CULTURE

Syrian treasures from the ‘melting pot of ideas’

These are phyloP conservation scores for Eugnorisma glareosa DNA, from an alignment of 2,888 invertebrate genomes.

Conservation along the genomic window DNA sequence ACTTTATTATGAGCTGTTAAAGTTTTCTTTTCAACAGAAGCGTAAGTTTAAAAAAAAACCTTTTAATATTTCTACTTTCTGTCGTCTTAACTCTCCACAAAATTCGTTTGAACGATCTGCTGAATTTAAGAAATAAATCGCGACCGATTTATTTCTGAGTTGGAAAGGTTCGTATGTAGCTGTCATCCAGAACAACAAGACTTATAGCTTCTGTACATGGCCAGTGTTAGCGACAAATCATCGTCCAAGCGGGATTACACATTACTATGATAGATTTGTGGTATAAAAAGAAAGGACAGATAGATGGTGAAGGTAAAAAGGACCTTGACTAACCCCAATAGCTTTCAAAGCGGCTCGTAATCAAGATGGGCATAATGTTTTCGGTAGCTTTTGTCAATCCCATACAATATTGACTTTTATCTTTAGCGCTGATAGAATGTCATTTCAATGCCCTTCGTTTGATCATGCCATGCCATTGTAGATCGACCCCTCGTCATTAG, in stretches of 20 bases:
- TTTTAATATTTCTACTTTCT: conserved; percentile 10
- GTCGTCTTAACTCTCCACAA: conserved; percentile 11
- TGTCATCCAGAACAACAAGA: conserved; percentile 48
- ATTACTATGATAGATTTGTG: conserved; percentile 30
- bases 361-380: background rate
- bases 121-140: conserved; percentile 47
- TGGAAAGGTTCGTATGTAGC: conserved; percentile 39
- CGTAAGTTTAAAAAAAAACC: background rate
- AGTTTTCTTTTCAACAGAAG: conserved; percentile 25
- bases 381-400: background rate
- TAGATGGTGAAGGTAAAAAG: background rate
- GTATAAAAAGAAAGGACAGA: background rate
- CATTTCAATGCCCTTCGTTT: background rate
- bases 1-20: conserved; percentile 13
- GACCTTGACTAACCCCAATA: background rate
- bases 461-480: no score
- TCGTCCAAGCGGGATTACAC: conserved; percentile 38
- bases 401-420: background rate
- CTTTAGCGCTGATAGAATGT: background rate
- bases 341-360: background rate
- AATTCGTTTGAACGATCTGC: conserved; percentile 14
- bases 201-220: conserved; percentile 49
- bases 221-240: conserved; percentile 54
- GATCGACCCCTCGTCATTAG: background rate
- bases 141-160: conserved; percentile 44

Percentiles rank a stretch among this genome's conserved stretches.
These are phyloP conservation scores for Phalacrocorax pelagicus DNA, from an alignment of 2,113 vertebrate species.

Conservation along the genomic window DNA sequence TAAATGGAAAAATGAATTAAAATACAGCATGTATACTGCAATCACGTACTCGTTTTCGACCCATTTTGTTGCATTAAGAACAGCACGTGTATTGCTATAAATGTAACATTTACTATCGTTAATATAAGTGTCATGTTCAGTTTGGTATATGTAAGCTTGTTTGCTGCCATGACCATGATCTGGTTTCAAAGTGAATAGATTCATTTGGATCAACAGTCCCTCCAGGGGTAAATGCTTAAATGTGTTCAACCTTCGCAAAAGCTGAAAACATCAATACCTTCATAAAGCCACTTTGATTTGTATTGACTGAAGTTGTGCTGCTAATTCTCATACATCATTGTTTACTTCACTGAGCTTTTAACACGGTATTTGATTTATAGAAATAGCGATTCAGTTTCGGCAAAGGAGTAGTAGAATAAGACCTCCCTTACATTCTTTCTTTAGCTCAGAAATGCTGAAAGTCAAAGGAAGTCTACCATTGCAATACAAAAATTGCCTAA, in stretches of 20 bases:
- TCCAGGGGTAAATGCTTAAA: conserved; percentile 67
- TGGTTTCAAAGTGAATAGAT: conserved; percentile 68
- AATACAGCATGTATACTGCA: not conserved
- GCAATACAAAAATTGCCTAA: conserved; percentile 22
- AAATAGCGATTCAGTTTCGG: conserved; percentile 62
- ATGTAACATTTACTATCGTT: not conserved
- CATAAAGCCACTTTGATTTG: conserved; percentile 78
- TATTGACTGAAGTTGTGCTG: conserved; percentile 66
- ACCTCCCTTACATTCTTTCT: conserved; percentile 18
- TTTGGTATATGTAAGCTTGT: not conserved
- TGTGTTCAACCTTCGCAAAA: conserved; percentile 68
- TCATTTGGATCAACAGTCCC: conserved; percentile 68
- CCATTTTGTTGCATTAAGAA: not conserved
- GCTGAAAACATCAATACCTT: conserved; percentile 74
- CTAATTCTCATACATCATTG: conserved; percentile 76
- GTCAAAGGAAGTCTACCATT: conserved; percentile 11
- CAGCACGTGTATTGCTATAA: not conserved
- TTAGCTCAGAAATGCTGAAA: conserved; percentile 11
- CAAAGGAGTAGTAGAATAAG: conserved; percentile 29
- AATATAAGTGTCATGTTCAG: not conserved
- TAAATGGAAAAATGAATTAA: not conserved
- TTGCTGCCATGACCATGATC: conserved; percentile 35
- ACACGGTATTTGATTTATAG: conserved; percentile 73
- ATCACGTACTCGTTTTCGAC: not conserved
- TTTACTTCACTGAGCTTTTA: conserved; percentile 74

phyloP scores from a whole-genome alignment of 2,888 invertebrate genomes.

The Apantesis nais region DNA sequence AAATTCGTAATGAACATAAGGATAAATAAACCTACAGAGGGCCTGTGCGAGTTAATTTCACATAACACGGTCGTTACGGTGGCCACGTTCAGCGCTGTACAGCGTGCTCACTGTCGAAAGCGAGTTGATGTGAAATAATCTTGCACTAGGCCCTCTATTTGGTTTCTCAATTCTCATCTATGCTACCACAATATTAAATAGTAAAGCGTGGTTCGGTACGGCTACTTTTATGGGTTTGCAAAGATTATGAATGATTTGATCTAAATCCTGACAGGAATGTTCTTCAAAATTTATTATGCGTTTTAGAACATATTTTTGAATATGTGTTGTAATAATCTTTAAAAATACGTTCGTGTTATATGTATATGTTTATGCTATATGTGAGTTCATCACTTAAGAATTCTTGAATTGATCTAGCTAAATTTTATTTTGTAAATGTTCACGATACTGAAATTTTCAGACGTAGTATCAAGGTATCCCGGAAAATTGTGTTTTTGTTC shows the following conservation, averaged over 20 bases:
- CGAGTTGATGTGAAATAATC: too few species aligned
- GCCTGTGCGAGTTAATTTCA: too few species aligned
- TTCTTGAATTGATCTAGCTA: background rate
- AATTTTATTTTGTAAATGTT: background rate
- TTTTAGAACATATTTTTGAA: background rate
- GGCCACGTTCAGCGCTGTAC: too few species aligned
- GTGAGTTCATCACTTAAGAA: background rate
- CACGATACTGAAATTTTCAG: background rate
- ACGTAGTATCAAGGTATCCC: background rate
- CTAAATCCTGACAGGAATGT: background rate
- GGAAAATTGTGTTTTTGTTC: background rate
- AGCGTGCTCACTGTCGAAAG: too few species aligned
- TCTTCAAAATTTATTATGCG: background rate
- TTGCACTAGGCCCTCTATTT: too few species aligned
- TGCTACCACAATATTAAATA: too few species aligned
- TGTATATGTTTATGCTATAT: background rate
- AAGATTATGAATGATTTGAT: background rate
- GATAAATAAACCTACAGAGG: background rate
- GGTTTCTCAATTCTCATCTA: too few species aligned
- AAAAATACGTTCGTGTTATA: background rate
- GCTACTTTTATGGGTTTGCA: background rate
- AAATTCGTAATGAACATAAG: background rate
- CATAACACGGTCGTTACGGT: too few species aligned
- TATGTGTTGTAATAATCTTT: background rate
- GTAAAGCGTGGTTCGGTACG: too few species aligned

More than any other part of the Middle East, what is now Syria maintained close ties with the Greek world for well over a thousand years after its conquest by Alexander the Great. The Christian period in Syria, particularly during Byzantine dominion or influence from the fourth to the 13th centuries AD, is represented in an exhibition that opened this week at the Athens Concert Hall. Syria: Byzantine Times brings together 184 artifacts – architectural fragments, mosaics, frescoes, pottery, glassware, manuscripts, textiles and metalwork – from the museums of Damascus, Aleppo, Hama, Palmyra, Idlib, Aleppo and Alexandretta, as well as from the Benaki Museum in Athens. Its position between the Mediterranean basin and the Mesopotamian and Eastern civilizations rendered Syria a melting pot of ideas and ways of life since the very dawn of civilization, as curator Effi Andreadi writes in the exhibition catalog. The first gods were hewn from (Syria’s) rock, the first writing was incised on its clay and the first transparent glass emerged from its sands. It was also an area savagely fought over by the Byzantines, Persians, Arabs, Seljuks and the Mamelukes of Egypt and upon which Constantinople maintained a slippery foothold even after its military might was crippled at Mantzikert in 1071, until the Second Crusade. Syria, as probably the earliest known Christian place of worship, is where evidence dating to between AD 240-256 has been discovered in the ruins of the frontier town of Dura-Europos. Syria’s early espousal of the Christian faith consolidated its links with the Byzantine Empire, although subsequent, bitter theological disputes had the opposite effect. The early Syrian churches incorporated distinct Graeco-Roman architectural elements. Large basilicas with pediment-topped facades were built out of ashlar blocks of basalt which stood on raised platforms and recall the crepidomata of ancient temples. Along with large photographs of the best known surviving churches, a few representative column capitals are displayed on the ground floor of the Athens Concert Hall, along with six exquisite mosaic panels from the fifth and sixth centuries and some later frescoes. Other artifacts on display include glass tiles with gold leaf decoration from the ninth-12th centuries, a score of fourth to eighth-century glasswork, miniature colored-glass talismans, a group of bronze medical drills, spatulas and scalpels, coins dating from the reign of Anastasius I (491-518) to Michael VII (1071-1078), as well as gold and copper jewelry. Syria: Byzantine Times is on display at the Athens Concert Hall (on the corner of Vassilisis Sophias and Kokkali streets), tel 728.2000, until January 15, from 10 a.m. – 6 p.m. daily. Entrance is 1,500 drachmas, 500 drachmas for students and children, and 3,000 drachmas for family tickets.